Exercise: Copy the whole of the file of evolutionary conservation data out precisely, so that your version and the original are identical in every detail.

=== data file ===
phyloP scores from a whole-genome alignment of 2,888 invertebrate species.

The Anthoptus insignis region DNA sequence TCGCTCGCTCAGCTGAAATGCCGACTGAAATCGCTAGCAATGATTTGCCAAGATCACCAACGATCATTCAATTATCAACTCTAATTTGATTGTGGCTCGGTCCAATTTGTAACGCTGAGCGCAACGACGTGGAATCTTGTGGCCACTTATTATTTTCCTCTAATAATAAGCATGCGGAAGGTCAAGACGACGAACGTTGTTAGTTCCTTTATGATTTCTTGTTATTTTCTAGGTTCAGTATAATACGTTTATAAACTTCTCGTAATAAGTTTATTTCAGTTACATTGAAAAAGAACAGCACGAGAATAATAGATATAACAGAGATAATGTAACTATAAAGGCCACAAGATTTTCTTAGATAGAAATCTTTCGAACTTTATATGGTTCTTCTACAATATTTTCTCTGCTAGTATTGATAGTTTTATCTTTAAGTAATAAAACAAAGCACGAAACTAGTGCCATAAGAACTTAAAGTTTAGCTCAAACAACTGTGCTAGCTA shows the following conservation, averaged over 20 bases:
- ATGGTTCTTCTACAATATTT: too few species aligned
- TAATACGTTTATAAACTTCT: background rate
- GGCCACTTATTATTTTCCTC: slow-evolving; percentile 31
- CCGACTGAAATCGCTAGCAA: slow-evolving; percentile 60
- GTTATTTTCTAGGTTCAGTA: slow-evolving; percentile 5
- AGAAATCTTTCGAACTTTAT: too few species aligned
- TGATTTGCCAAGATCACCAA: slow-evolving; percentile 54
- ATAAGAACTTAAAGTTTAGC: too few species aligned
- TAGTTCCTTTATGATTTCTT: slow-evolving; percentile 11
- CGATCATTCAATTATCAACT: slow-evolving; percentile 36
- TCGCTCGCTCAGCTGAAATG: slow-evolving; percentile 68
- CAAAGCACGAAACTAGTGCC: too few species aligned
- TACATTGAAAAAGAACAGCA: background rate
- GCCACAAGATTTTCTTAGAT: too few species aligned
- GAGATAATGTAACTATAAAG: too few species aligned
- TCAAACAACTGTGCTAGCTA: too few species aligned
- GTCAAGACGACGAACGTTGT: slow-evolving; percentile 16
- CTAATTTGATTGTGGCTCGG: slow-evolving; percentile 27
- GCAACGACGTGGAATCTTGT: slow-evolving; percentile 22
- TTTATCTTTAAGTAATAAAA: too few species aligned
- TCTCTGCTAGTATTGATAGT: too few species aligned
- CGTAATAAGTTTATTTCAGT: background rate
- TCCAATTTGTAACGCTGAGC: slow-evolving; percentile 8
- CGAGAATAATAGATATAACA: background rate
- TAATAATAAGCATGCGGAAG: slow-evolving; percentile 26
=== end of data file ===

phyloP scores from a whole-genome alignment of 2,888 invertebrate species.

The Anthoptus insignis region DNA sequence TCGCTCGCTCAGCTGAAATGCCGACTGAAATCGCTAGCAATGATTTGCCAAGATCACCAACGATCATTCAATTATCAACTCTAATTTGATTGTGGCTCGGTCCAATTTGTAACGCTGAGCGCAACGACGTGGAATCTTGTGGCCACTTATTATTTTCCTCTAATAATAAGCATGCGGAAGGTCAAGACGACGAACGTTGTTAGTTCCTTTATGATTTCTTGTTATTTTCTAGGTTCAGTATAATACGTTTATAAACTTCTCGTAATAAGTTTATTTCAGTTACATTGAAAAAGAACAGCACGAGAATAATAGATATAACAGAGATAATGTAACTATAAAGGCCACAAGATTTTCTTAGATAGAAATCTTTCGAACTTTATATGGTTCTTCTACAATATTTTCTCTGCTAGTATTGATAGTTTTATCTTTAAGTAATAAAACAAAGCACGAAACTAGTGCCATAAGAACTTAAAGTTTAGCTCAAACAACTGTGCTAGCTA shows the following conservation, averaged over 20 bases:
- ATGGTTCTTCTACAATATTT: too few species aligned
- TAATACGTTTATAAACTTCT: background rate
- GGCCACTTATTATTTTCCTC: slow-evolving; percentile 31
- CCGACTGAAATCGCTAGCAA: slow-evolving; percentile 60
- GTTATTTTCTAGGTTCAGTA: slow-evolving; percentile 5
- AGAAATCTTTCGAACTTTAT: too few species aligned
- TGATTTGCCAAGATCACCAA: slow-evolving; percentile 54
- ATAAGAACTTAAAGTTTAGC: too few species aligned
- TAGTTCCTTTATGATTTCTT: slow-evolving; percentile 11
- CGATCATTCAATTATCAACT: slow-evolving; percentile 36
- TCGCTCGCTCAGCTGAAATG: slow-evolving; percentile 68
- CAAAGCACGAAACTAGTGCC: too few species aligned
- TACATTGAAAAAGAACAGCA: background rate
- GCCACAAGATTTTCTTAGAT: too few species aligned
- GAGATAATGTAACTATAAAG: too few species aligned
- TCAAACAACTGTGCTAGCTA: too few species aligned
- GTCAAGACGACGAACGTTGT: slow-evolving; percentile 16
- CTAATTTGATTGTGGCTCGG: slow-evolving; percentile 27
- GCAACGACGTGGAATCTTGT: slow-evolving; percentile 22
- TTTATCTTTAAGTAATAAAA: too few species aligned
- TCTCTGCTAGTATTGATAGT: too few species aligned
- CGTAATAAGTTTATTTCAGT: background rate
- TCCAATTTGTAACGCTGAGC: slow-evolving; percentile 8
- CGAGAATAATAGATATAACA: background rate
- TAATAATAAGCATGCGGAAG: slow-evolving; percentile 26